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Poverty and InequalitySexual and Reproductive HealthFamily, Maternal & Child HealthMethodology

Motivational intervention to reduce rapid subsequent births to adolescent mothers: A community-based randomized trial

TitleMotivational intervention to reduce rapid subsequent births to adolescent mothers: A community-based randomized trial
Publication TypeJournal Article
Year of Publication2009
AuthorsBarnet, B, Liu, J, Devoe, M, Duggan, AK, Gold, MA, Pecukonis, E
JournalAnnals of Family Medicine
Volume7
Pagination436-445
ISBN Number15441709 (ISSN)
KeywordsAdolescent, Adolescent Behavior, Adolescent mother, Adult, African American, article, behavior, birth, birth certificate, Birth Intervals, childbirth education, clinical trial, Community Health Services, computer assisted motivational intervention, Computer-Assisted Instruction, contraception, controlled clinical trial, controlled study, family planning, Family Planning Services, Female, Gestational Age, Health Behavior, health education, Home Care Services, human, Humans, interview, lowest income group, major clinical study, MARYLAND, Mothers, Motivation, Outcome Assessment (Health Care), parenting education, patient care, Pregnancy, Pregnancy in Adolescence, professional practice, Program Evaluation, Proportional Hazards Models, puerperium, randomized controlled trial, Reproductive Behavior, sexuality, theoretical model, urban area
Abstract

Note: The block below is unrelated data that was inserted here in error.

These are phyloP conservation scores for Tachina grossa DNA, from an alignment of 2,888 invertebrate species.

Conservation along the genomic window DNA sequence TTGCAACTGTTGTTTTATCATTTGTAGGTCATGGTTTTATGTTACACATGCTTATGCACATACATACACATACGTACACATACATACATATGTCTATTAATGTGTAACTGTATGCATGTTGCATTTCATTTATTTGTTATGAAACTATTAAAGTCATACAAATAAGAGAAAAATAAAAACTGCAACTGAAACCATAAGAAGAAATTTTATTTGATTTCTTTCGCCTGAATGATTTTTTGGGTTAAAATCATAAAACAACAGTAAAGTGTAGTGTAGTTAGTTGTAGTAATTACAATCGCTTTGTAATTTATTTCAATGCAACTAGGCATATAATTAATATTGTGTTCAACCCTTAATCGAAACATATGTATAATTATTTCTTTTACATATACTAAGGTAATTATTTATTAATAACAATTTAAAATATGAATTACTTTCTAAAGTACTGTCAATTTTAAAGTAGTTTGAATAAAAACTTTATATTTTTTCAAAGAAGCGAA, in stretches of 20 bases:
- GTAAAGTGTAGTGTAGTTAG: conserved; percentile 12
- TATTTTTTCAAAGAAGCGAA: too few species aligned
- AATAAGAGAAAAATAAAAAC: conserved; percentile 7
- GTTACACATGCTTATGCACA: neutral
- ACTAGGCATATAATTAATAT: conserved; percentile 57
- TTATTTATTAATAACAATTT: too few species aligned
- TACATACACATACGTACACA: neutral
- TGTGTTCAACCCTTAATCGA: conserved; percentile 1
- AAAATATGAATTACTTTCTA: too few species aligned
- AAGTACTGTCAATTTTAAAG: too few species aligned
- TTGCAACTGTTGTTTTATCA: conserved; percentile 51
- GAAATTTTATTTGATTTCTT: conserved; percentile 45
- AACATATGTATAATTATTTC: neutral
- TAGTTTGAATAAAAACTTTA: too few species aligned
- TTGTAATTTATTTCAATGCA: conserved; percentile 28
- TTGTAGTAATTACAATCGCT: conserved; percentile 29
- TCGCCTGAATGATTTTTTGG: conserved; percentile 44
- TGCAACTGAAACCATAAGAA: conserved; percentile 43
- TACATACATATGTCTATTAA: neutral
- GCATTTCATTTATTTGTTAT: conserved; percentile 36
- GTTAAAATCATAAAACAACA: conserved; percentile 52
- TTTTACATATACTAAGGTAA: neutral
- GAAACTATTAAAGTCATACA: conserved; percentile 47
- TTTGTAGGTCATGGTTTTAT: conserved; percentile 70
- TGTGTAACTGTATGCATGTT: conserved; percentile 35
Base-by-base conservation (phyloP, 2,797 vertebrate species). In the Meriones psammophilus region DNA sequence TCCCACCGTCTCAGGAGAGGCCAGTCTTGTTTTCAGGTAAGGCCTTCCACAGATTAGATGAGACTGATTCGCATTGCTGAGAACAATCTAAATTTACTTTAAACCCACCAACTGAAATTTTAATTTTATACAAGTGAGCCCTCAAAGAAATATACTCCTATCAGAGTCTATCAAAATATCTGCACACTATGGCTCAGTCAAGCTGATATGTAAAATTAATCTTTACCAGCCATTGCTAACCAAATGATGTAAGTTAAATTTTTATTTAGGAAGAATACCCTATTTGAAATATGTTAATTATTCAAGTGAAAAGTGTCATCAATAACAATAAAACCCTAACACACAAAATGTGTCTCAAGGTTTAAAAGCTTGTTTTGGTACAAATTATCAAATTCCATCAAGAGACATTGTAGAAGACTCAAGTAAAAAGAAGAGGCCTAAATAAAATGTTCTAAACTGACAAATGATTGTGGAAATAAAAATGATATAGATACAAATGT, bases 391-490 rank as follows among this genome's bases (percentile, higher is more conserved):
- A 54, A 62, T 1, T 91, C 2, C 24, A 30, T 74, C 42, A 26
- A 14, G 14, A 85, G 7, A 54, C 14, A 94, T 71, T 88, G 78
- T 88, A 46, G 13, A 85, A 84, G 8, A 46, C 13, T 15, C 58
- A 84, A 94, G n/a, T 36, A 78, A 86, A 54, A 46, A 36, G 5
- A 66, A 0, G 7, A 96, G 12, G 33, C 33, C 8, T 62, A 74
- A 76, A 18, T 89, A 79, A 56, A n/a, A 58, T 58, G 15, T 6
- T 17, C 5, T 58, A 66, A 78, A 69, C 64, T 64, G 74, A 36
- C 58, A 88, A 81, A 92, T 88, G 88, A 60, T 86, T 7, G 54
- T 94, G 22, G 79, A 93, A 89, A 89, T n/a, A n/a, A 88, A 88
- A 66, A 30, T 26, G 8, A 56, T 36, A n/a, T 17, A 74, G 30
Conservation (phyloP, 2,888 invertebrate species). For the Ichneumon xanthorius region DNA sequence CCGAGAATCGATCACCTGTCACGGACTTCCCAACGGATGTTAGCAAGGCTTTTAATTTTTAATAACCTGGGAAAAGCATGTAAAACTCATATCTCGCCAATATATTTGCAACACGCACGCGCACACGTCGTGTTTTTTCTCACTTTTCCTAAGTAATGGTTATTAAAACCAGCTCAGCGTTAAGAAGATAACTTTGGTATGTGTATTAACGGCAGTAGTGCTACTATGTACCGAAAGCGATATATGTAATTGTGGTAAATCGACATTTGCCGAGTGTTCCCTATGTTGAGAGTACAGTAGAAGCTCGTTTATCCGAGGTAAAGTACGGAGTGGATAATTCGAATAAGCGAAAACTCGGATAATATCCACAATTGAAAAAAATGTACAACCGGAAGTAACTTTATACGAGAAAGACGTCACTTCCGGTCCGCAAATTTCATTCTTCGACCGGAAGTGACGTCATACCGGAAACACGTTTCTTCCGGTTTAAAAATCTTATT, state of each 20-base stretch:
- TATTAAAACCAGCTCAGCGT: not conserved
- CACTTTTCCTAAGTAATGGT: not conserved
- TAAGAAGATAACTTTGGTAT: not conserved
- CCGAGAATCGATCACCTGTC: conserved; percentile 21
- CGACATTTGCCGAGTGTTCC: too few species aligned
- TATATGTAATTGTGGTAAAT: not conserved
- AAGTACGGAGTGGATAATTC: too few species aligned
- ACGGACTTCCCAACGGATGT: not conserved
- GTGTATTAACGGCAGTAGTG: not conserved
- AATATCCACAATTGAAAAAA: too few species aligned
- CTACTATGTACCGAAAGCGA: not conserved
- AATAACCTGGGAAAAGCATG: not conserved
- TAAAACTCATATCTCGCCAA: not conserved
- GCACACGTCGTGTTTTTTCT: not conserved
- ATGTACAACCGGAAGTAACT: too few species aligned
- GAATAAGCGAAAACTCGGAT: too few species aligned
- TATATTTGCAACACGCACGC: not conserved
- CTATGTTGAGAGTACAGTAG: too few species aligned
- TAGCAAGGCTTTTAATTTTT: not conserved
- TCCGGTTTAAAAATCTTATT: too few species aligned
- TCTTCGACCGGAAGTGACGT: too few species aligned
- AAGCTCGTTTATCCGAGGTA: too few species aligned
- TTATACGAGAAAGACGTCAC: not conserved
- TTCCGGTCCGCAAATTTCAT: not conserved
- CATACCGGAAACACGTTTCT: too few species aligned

PURPOSE: One-quarter of adolescent mothers bear another child within 2 years, compounding their risk of poorer medical, educational, economic, and parenting outcomes. Most efforts to prevent rapid subsequent birth to teenagers have been unsuccessful but have seldom addressed motivational processes. METHODS: We conducted a randomized trial to determine the effectiveness of a computer-assisted motivational intervention (CAMI) in preventing rapid subsequent birth to adolescent mothers. Pregnant teenagers (N = 235), aged 18 years and older who were at more than 24 weeks' gestation, were recruited from urban prenatal clinics serving low-income, predominantly African American communities. After completing baseline assessments, they were randomly assigned to 3 groups: (1) those in CAMI plus enhanced home visit (n = 80) received a multicomponent home-based intervention (CAMI+); (2) those in CAMI-only (n = 87) received a single component home-based intervention; (3) and those in usualcare control (n = 68) received standard usual care. Teens in both intervention groups received CAMI sessions at quarterly intervals until 2 years' postpartum. Those in the CAMI+ group also received monthly home visits with parenting education and support. CAMI algorithms, based on the transtheoretical model, assessed sexual relationships and contraception-use intentions and behaviors, and readiness to engage in pregnancy prevention. Trained interventionists used CAMI risk summaries to guide motivational interviewing. Repeat birth by 24 months' postpartum was measured with birth certificates. RESULTS: Intent-to-treat analysis indicated that the CAMI+ group compared with the usual-care control group exhibited a trend toward lower birth rates (13.8% vs 25.0%; P = .08), whereas the CAMI-only group did not (17.2% vs 25.0%; P = .32). Controlling for baseline group differences, the hazard ratio (HR) for repeat birth was significantly lower for the CAMI+ group than it was with the usual-care group (HR = 0.45; 95% CI, 0.21-0.98). We developed complier average causal effects models to produce unbiased estimates of intervention effects accounting for variable participation. Completing 2 or more CAMI sessions signifi cantly reduced the risk of repeat birth in both groups: CAMI+ (HR = 0.40; 95% CI, 0.16-0.98) and CAMI-only (HR = 0.19; 95% CI, 0.05-0.69). CONCLUSIONS: Receipt of 2 or more CAMI sessions, either alone or within a multicomponent home-based intervention, reduced the risk of rapid subsequent birth to adolescent mothers.